The first way in which we can demonstrate that Jesus established a ministerial priesthood is by showing how Christ gives the apostles priestly duties. In the biblical tradition there are certain actions that are constituted specifically as priestly actions. We know a priest by what a priest does. We find Jesus conferring priestly duties on the apostles, and we conclude that he is constituting them as priests. I will limit the present article to two duties: the forgiveness of sins and the offering of sacrifice.

The forgiveness of sins

In John 20:20-23, Jesus transfers to the apostles his power to forgive sins:

Jesus said to them again, “Peace be with you. As the Father has sent me, even so I send you.” And when he had said this, he breathed on them, and said to them, “Receive the Holy Spirit. If you forgive the sins of any, they are forgiven; if you retain the sins of any, they are retained.“

Notice that Jesus sets it up so that the forgiveness of sins is received through the ministry of the apostles. From the words of Christ it is clear that the apostle has the authority to make a judgment whether to forgive or not to forgive.

This paradigm is not foreign to the Jewish people. In the Old Testament the forgiveness of sins was associated with the intercession of the priest: “A man . . . shall confess the sin he has committed, and he shall bring his guilt offering to the Lord for the sin which he has committed . . . and the priest shall make atonement for him for his sin” (Lev. 5:5-6). Numbers 15:27-28 serves as another example: “If one person sins unwittingly, he shall offer a female goat a year old for a sin offering. And the priest shall make atonement before the Lord for the person who commits an error, when he sins unwittingly, to make atonement for him; and he shall be forgiven.”

These passages show that God’s ordinary way of dealing with man’s sin is through God’s priests. Notice that it was not a part of God’s will for his people simply to confess their sins privately to him; their confession of sin involved the ministry of the priests. It is in light of this Old Testament context that Jesus tells his apostles to forgive sins. Jesus, as God does in the Old Testament, associates his new ordained ministers with the ministry of the forgiveness of sins. In doing so, Jesus is revealing his apostles to be priests.

It is important to make a catechetical point here. Within the Old Covenant, the priest did not have the power to absolve sins from the individual’s soul. The priests simply offered sacrifice as a visible symbol for the individual’s repentance in hope for them to receive God’s mercy. The priests in the New Covenant, according to Jesus (cf. John 20:23), have the actual power to forgive sins as they so judge.

Here Protestants usually respond, “Only God can forgive sins, not man.” No argument here. As Catholics, we are not saying that the apostles (and their successors) forgive sins by their own power. The power by which they absolve sins is the very power of Jesus Christ. The priests are simply the agents in persona Christi who exercise that power to which they have access because it resides in their soul by virtue of their ordination.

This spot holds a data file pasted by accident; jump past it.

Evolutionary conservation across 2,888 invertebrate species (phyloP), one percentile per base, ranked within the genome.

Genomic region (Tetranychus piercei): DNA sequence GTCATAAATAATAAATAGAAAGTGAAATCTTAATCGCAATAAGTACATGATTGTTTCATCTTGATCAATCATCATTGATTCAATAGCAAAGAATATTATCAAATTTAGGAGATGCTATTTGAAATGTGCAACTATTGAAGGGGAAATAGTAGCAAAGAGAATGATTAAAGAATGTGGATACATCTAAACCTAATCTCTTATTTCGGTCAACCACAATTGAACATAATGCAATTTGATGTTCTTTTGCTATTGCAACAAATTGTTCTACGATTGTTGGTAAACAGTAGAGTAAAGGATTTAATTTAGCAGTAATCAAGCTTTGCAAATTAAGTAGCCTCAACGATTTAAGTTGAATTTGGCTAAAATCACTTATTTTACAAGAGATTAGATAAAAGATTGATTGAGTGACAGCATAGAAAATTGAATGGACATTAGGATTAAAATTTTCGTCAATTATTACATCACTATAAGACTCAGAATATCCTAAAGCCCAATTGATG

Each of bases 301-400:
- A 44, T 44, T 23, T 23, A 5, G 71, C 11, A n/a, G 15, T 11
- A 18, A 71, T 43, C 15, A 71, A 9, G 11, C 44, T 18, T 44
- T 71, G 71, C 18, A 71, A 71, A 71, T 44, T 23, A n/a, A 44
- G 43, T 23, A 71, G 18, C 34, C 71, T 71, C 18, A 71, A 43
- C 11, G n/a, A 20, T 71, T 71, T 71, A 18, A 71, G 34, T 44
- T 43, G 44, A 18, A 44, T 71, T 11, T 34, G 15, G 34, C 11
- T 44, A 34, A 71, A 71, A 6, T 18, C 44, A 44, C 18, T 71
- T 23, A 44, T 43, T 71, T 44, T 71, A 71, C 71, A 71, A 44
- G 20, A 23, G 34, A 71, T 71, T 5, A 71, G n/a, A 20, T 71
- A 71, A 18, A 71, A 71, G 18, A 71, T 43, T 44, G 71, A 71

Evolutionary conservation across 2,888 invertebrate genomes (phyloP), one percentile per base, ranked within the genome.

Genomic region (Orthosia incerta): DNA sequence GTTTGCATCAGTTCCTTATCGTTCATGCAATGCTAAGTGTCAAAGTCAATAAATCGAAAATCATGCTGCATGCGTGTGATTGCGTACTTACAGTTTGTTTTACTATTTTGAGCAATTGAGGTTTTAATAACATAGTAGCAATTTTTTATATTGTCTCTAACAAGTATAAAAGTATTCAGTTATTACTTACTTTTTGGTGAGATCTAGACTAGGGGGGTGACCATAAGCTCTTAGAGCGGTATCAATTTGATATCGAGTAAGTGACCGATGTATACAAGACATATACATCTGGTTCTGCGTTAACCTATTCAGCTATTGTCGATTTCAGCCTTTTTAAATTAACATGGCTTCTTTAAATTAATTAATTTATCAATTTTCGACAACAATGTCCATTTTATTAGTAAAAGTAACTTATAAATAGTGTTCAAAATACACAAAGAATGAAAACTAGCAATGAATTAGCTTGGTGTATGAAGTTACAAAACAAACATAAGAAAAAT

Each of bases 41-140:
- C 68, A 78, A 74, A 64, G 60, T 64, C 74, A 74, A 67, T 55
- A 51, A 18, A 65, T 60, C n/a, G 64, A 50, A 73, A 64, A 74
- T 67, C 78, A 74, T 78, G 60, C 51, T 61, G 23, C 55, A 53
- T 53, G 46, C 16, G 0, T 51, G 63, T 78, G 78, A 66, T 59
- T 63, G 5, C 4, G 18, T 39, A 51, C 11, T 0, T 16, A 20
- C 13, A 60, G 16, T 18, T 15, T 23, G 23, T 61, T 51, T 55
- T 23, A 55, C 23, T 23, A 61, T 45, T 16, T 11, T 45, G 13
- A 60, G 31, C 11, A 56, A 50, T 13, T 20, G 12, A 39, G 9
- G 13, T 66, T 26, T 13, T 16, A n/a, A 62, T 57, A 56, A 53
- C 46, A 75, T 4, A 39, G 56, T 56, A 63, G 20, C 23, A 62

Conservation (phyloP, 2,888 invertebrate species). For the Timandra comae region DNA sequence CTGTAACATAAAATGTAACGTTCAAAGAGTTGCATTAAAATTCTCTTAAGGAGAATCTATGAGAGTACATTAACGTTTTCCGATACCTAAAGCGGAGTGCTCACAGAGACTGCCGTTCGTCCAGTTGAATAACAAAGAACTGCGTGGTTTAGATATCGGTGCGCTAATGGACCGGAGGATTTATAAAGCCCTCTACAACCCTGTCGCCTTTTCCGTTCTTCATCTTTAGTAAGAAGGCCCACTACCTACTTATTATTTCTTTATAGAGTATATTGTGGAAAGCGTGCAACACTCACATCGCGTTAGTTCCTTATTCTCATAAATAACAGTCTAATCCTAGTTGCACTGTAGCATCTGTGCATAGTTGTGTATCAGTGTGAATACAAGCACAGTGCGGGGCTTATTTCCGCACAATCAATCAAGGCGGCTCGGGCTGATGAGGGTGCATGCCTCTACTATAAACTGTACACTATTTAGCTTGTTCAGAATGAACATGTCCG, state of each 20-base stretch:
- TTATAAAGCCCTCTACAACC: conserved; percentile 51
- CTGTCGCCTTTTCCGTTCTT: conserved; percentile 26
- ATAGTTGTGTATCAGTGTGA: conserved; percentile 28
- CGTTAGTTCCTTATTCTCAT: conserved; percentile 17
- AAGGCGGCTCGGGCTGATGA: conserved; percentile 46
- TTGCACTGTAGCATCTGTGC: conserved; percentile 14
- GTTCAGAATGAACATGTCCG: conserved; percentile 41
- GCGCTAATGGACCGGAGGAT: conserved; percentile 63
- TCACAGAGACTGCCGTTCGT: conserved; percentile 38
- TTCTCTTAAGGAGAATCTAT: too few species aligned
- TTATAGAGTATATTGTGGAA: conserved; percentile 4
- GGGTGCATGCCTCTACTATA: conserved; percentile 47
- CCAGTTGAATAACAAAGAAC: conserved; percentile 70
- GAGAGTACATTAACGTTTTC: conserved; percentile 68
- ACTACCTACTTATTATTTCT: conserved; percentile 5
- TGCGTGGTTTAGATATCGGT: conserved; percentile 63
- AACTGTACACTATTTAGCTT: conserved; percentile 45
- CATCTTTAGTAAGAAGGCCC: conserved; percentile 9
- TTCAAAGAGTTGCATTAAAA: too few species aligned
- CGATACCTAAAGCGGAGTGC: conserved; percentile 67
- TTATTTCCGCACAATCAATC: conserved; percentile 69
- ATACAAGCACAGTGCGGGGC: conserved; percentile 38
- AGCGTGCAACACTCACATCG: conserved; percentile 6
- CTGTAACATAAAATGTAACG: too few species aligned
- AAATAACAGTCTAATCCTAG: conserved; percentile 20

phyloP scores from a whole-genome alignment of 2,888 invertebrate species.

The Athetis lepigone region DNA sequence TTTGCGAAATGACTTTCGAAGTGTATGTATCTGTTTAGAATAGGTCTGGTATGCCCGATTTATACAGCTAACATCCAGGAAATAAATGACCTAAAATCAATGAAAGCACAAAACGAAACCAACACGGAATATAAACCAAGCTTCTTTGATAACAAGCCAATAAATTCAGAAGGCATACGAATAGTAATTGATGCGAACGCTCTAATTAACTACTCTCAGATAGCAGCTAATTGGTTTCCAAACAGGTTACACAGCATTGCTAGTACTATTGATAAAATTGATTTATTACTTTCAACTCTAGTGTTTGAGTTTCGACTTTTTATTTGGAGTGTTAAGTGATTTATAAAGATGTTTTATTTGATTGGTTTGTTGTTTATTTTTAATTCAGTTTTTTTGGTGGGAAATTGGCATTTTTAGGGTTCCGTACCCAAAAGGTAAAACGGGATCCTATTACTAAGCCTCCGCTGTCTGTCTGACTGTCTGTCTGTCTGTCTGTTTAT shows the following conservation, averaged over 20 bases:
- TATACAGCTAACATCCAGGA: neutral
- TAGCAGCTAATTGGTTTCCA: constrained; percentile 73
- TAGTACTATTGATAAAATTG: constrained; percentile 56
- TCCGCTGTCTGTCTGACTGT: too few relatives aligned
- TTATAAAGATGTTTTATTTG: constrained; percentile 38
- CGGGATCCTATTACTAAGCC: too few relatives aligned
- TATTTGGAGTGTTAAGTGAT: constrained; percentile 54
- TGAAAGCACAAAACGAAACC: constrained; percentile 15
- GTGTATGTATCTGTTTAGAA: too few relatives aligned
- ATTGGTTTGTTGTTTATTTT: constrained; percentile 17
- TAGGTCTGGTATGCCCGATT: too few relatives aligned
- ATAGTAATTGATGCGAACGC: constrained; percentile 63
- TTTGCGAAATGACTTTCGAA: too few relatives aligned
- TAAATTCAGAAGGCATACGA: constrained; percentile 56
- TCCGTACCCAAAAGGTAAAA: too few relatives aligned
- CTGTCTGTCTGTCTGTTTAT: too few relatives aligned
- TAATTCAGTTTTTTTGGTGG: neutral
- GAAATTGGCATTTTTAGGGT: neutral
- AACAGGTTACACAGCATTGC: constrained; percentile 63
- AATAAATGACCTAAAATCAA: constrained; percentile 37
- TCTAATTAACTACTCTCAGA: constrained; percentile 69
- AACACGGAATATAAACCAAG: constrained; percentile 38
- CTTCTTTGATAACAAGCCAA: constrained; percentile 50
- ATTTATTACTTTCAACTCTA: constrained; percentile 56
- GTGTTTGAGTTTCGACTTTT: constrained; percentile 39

The offering of sacrifice

A second priestly duty that Jesus gives the apostles is to offer sacrifice, particularly the sacrifice that Jesus offered at the Last Supper. After Jesus pronounces the words of consecration over the bread, St. Luke records Jesus saying, “Do this in remembrance of me” (22:19). Knowing that sacrifice within the Old Testament is always associated with priests, if we can demonstrate that Jesus is commanding the apostles to offer sacrifice, we will be able to conclude that Jesus is establishing them as priests.

There are several clues within this Last Supper narrative that reveal such an event to be a sacrifice, thus revealing the apostles to be priests. This article will highlight only one.

The sacrificial characteristic of the Last Supper is supported by the Greek word used for the command “do.” According to the Greek text, it can be rendered literally as “offer this” in the sense of a sacrifice. The Greek word for “do” is poiein, conjugated in the text as poiete, which in the Greek translation of the Old Testament, known as the Septuagint, is used in a sacrificial sense.

For example, Exodus 29:38 reads: “Now this is what you shall offer upon the altar: two lambs a year old day by day continually.” The Greek word for “offer” is also poiein, conjugated poieseis. Leviticus 9:7 and Psalm 66:15 serve as other examples where poiein is used in reference to sacrifice. Moses says to Aaron in Leviticus 9:7, “Draw near to the altar and offer [Greek, poiein] your sin offering and your burnt offering, and make atonement for yourself and for the people.” Psalm 66:15 reads, “I will offer [Greek, poiein] to thee burnt offerings of fatlings.” Because poiein is used in the Last Supper narrative in reference to the duties of the apostles, it is reasonable to conclude that Jesus is commanding them to offer a sacrifice, thus making them priests.

To add to the evidence, one can turn to Matthew 12:1-8, which recounts the story of the apostles picking the heads of grain to eat on the Sabbath. The Pharisees object to this action of Jesus and the apostles because they view it as breaking the Sabbath rest. St. Matthew records the Pharisees’ objection in 12:2: “Look, your disciples are doing what is not lawful to do on the Sabbath.”

Jesus defends his apostles by calling to mind an event that involves David and his men eating the showbread or bread of presence within the Holy Place: “Have you not read what David did, when he was hungry, and those who were with him: how he entered the house of God and ate the bread of the Presence, which it was not lawful for him to eat nor for those who were with him, but only for the priests?” (Matt. 12:4; cf. 1 Sam. 21).